The amount of detail in the story goes beyond the main characters. We get updates from other couples and information about the country and the overall series plot. I’m not sure how many more books the author has planned, but I hope it’s a couple of them. There’s so much more about Tournai and its people I would love to learn.

The cover by Natasha Snow matches the previous book in the series. Perhaps too modern for my idea of Tournai but it works with the story setting.

Sale Links: NineStar Amazon | Nook

Book Details:

ebook, 343 pages
Published: June 18, 2018, by NineStar Press
ISBN: 9781948608831
Edition Language: English

Series:  Chronicles of Tournai
Book #1: The Prince’s Consort
Book #2: The Artist’s Masquerade
Book #3: The Scholar’s Heart
Book #4: The Sorcerer’s Guardian
Book #5: The Dragon’s Devotion 
Book #6: The Merchant’s Love

A Lila Review: The Dragon’s Devotion (Chronicles of Tournai Book 5) by Antonia Aquilante

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Rating: 4 stars out of 5

 

Corentin is a scholar with a secret—his magical Talent allows him to turn into a dragon, and he isn’t alone in that ability. Long ago, dragons were hunted fiercely, until they went into hiding, becoming things of legend. Corentin has traveled the world with one aim—to protect his people and keep their secret safe. Drawn to the principality of Tournai by news of someone close to discovering that secret, he hopes to avert suspicion. His attraction to the too-serious Bastien isn’t convenient for his purpose, but it isn’t something he can ignore either.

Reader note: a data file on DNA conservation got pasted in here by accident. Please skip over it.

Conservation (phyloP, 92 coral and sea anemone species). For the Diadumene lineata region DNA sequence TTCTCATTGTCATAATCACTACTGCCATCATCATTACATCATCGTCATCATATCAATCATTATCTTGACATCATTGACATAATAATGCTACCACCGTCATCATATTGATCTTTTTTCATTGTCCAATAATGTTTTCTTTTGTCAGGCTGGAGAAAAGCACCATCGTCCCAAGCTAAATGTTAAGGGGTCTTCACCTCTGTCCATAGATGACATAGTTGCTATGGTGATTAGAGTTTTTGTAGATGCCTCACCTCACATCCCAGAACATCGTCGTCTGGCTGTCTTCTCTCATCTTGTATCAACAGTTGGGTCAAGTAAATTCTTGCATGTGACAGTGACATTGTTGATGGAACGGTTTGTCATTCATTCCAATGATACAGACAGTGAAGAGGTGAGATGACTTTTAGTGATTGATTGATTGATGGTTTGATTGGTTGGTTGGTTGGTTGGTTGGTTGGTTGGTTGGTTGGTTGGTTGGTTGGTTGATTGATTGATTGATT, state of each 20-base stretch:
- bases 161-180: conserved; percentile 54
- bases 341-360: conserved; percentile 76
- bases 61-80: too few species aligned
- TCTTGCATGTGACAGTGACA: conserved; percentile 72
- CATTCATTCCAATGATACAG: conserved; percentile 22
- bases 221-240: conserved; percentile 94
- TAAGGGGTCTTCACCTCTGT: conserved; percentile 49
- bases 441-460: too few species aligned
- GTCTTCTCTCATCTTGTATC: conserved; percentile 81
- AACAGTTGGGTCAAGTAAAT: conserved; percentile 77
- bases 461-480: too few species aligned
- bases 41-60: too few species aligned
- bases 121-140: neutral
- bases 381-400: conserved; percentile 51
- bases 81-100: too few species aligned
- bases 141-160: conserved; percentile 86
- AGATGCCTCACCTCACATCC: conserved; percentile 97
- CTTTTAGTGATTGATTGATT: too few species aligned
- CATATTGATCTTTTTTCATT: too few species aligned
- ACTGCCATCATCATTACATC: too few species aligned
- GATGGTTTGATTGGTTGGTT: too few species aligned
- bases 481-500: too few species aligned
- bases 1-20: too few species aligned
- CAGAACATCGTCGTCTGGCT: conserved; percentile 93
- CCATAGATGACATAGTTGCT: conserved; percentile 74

Lord Bastien, Earl of Ardesia, inherited his title unexpectedly when his parents were killed in a sailing accident along with the parents of his cousin, Prince Philip. Since then, Bastien has devoted his life to the obligations of his family and estate—so much so, that it has caused tension between him and his siblings. His world is further shaken when he receives an anonymous letter informing him that the tragic boating accident may, in fact, have been murder. Bastien throws himself into investigating whether the allegations are true and finding out who killed his parents.

As Corentin and Bastien become closer, the mystery of Bastien’s parents’ death draws him further into danger. Corentin feels compelled to protect Bastien, but the threat is closer than they know. Now, Corentin must decide whether preserving his secret—and potentially his people’s safety—is more important than saving the man he loves.